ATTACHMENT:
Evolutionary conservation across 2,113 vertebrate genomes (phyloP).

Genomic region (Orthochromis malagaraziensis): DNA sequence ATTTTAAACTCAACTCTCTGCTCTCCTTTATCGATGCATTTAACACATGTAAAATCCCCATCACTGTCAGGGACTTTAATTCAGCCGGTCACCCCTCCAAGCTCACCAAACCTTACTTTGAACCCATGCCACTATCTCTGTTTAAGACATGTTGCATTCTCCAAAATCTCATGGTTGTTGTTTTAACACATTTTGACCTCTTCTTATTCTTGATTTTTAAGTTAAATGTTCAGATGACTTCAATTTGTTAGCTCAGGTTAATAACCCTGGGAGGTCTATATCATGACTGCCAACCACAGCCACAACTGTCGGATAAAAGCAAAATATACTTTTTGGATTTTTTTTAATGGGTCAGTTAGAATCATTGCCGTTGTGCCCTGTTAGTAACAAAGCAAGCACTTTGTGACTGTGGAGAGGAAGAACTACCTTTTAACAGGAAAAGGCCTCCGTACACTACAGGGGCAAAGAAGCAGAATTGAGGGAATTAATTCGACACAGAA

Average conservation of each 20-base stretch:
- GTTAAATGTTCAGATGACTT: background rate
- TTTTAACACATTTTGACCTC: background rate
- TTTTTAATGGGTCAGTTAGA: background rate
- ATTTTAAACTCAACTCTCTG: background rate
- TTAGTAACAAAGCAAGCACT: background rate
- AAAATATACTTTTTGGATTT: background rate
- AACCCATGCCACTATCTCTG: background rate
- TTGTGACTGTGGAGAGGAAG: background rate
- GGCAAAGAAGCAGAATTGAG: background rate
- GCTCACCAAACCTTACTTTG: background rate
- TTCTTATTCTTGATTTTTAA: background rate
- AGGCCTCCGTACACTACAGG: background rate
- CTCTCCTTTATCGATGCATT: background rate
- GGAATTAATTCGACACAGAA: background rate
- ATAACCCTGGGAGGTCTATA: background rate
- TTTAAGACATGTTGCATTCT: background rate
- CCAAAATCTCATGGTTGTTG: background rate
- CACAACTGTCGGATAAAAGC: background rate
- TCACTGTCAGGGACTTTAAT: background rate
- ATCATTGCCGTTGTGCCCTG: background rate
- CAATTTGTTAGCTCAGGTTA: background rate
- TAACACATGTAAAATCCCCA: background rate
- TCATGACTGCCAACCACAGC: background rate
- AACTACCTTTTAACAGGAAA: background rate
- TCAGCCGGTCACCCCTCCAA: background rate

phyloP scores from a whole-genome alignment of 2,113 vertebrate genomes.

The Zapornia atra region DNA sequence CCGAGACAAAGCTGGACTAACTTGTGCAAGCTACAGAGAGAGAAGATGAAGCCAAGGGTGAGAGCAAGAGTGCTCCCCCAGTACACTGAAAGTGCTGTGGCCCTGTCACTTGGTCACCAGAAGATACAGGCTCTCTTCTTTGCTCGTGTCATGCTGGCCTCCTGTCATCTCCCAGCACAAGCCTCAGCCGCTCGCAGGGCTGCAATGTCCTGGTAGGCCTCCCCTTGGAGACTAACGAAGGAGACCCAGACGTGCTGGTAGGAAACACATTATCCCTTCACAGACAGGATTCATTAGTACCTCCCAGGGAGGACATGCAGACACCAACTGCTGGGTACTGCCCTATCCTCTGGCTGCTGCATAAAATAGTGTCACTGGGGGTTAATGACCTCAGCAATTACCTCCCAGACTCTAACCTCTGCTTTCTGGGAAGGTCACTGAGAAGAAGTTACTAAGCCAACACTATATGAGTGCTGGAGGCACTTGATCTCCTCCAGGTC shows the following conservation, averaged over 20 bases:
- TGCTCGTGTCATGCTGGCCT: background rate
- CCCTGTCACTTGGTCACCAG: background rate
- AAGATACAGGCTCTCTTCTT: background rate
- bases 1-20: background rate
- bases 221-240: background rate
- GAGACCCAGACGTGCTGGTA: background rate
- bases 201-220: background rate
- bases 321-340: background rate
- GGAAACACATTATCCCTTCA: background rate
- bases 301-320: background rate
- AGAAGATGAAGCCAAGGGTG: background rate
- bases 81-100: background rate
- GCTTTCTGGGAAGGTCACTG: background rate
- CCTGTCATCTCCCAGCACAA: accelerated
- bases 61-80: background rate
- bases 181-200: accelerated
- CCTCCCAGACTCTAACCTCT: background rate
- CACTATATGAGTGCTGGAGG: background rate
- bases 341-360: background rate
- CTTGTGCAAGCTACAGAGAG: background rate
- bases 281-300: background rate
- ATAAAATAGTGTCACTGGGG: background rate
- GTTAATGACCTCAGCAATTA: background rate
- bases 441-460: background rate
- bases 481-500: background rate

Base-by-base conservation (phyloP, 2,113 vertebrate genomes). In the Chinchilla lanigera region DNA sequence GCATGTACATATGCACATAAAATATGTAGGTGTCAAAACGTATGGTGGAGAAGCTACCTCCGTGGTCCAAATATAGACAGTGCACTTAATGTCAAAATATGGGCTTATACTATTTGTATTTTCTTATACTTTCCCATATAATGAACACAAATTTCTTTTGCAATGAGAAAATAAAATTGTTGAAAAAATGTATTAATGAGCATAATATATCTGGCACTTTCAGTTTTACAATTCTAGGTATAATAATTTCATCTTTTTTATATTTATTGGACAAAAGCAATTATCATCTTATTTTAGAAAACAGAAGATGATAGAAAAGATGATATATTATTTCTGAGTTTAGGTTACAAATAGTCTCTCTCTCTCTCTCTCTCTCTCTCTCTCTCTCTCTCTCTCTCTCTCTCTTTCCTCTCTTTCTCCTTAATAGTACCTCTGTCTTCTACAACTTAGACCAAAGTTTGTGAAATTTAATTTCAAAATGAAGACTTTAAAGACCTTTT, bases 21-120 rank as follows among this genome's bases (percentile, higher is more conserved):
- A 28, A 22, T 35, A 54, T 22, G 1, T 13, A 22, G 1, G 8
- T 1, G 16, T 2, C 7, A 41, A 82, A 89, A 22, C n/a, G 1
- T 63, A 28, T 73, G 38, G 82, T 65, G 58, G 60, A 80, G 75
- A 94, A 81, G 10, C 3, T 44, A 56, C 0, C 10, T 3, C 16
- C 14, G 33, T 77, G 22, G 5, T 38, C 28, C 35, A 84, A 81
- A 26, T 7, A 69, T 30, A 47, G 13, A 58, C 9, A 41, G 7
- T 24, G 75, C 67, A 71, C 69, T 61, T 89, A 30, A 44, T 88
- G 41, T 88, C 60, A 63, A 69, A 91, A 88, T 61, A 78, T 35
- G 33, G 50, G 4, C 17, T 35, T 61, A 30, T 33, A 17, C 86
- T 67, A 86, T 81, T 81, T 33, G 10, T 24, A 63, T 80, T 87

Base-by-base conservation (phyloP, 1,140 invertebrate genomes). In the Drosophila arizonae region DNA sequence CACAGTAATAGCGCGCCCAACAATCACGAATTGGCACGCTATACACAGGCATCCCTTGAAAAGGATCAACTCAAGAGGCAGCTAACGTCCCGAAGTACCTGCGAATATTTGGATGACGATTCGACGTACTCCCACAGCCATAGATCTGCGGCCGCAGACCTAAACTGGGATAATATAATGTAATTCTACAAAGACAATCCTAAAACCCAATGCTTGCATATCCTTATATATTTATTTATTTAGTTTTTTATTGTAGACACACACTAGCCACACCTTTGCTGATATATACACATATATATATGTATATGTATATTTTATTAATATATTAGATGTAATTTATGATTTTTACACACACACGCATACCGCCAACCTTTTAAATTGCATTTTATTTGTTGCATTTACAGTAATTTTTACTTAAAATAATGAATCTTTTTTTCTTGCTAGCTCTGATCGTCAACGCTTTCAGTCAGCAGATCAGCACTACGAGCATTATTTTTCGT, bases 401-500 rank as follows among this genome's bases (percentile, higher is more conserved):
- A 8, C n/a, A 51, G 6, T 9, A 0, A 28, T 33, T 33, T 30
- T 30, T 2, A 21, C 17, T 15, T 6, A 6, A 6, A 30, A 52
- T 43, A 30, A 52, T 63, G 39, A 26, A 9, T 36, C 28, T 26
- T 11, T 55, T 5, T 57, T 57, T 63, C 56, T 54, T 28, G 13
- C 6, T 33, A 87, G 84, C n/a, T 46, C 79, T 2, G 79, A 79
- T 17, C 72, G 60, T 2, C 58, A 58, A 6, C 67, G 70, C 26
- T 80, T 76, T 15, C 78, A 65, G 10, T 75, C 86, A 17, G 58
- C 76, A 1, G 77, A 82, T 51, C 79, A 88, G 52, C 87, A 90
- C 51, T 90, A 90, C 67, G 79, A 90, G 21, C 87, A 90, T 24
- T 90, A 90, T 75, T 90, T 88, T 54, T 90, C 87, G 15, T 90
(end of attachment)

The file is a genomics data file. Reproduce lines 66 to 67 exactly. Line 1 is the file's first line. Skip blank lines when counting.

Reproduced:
- T 67, A 86, T 81, T 81, T 33, G 10, T 24, A 63, T 80, T 87

Base-by-base conservation (phyloP, 1,140 invertebrate genomes). In the Drosophila arizonae region DNA sequence CACAGTAATAGCGCGCCCAACAATCACGAATTGGCACGCTATACACAGGCATCCCTTGAAAAGGATCAACTCAAGAGGCAGCTAACGTCCCGAAGTACCTGCGAATATTTGGATGACGATTCGACGTACTCCCACAGCCATAGATCTGCGGCCGCAGACCTAAACTGGGATAATATAATGTAATTCTACAAAGACAATCCTAAAACCCAATGCTTGCATATCCTTATATATTTATTTATTTAGTTTTTTATTGTAGACACACACTAGCCACACCTTTGCTGATATATACACATATATATATGTATATGTATATTTTATTAATATATTAGATGTAATTTATGATTTTTACACACACACGCATACCGCCAACCTTTTAAATTGCATTTTATTTGTTGCATTTACAGTAATTTTTACTTAAAATAATGAATCTTTTTTTCTTGCTAGCTCTGATCGTCAACGCTTTCAGTCAGCAGATCAGCACTACGAGCATTATTTTTCGT, bases 401-500 rank as follows among this genome's bases (percentile, higher is more conserved):